Jon Teitel's "Coaching Greats" Series: Milwaukee's Rob Jeter

December 23rd, 2011

In the latest installment in his "Coaching Greats" interview series CHN writer Jon Teitel spent some time with current Milwaukee head coach Rob Jeter. In his seventh season at the school, Jeter has led the Panthers to a pair of Horizon League titles and an NCAA Tournament in 2005. The Panthers are currently 9-4 on the season with a 2-0 record in conference play.  

Jon Teitel: Your father Bob is a member of the Green Bay Packers Hall of Fame, your uncle Tony played for the Pittsburgh Steelers, and your brother Carlton was your basketball teammate at Wisconsin-Platteville. Who is the best athlete in the family, and do you credit at least some of your success to genetics?

Rob Jeter: I am very proud of my family and the success that so many of them have had in sports and life. Family is very important in shaping who you are and pushing you to become successful in life, and I am no different. I give every member of my family credit for making me who I am today.

JT: At Wisconsin-Platteville you went 102-16 in your four seasons playing for Coach Bo Ryan. What was it like to play for Coach Ryan, and what makes him such a great coach?

RJ: There are so many different things that make Coach Ryan successful. You could say it is his work ethic, his preparation, his knowledge of the game, his attention to detail, his relationship with his players, or many other things. He put us in a position to be successful and he demanded excellence and accountability from us. From the first day of practice we worked on the things that we needed to do to become better basketball players and to win games. We continued to do that every day and it paid off in the end.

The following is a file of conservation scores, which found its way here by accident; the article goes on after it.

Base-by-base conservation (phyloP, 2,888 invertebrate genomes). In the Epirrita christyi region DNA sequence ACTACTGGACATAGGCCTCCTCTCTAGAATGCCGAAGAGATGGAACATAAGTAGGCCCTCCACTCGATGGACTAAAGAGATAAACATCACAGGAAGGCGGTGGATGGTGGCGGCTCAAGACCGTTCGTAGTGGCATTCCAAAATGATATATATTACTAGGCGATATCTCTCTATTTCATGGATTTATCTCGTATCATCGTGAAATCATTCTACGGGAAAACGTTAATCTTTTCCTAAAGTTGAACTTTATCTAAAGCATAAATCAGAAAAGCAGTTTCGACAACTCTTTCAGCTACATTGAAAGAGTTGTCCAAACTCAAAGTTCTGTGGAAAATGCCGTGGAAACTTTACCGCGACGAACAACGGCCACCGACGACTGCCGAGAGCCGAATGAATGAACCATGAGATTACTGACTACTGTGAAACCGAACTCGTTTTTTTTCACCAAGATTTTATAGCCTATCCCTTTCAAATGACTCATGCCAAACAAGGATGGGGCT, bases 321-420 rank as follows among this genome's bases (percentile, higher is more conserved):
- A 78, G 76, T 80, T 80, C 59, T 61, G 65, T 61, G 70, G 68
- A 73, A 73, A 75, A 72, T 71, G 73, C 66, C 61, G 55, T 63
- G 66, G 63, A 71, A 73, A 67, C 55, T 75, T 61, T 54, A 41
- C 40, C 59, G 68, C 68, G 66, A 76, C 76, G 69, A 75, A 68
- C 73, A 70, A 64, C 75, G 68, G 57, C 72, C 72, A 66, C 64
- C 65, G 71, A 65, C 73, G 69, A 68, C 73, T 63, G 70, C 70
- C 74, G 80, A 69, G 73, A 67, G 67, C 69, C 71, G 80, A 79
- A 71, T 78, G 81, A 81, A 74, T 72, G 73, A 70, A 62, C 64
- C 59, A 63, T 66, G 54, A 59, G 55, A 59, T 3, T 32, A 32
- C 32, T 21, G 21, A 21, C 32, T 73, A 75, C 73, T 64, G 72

JT: You were captain of the 1991 team that averaged almost 100 points per game and won the Division III title. What did it mean to you to be named captain, and what did it mean to you to win the title?

RJ: It was an honor to be the team captain. I certainly did my best to be a leader for our team and to help push us to be successful. Winning a national championship is very special and to share it with all of my teammates and coaches made it even better, plus we had such great support from the campus and community. Platteville is a very special place and to win the national title with all of those people behind us was tremendous.

JT: After graduation you played professionally overseas, where you led the Portuguese national league in scoring. What did you learn from the experience, and how did it compare to college basketball?

RJ: Anytime you get to go out on your own into another country you learn a lot of lessons. It was a great experience to see some of the culture, to get to meet new people, and to experience what basketball is like somewhere else. I enjoyed it tremendously.

JT: After retiring you spent four years as an assistant to Coach Ryan at Wisconsin-Platteville, where you won two more Division II titles. How did winning a title as an assistant coach compare to winning a title as a player?

RJ: Every championship is different. As a player you are out there on the court making plays but as a coach you can look back at how players developed and learned lessons over time. I was fortunate enough to be a part of a great tradition of winning at Platteville as both a player and a coach, and all of those memories are extremely special.

JT: What are your memories of your trips to the NCAA Tournament as an assistant coach under Ryan at Wisconsin?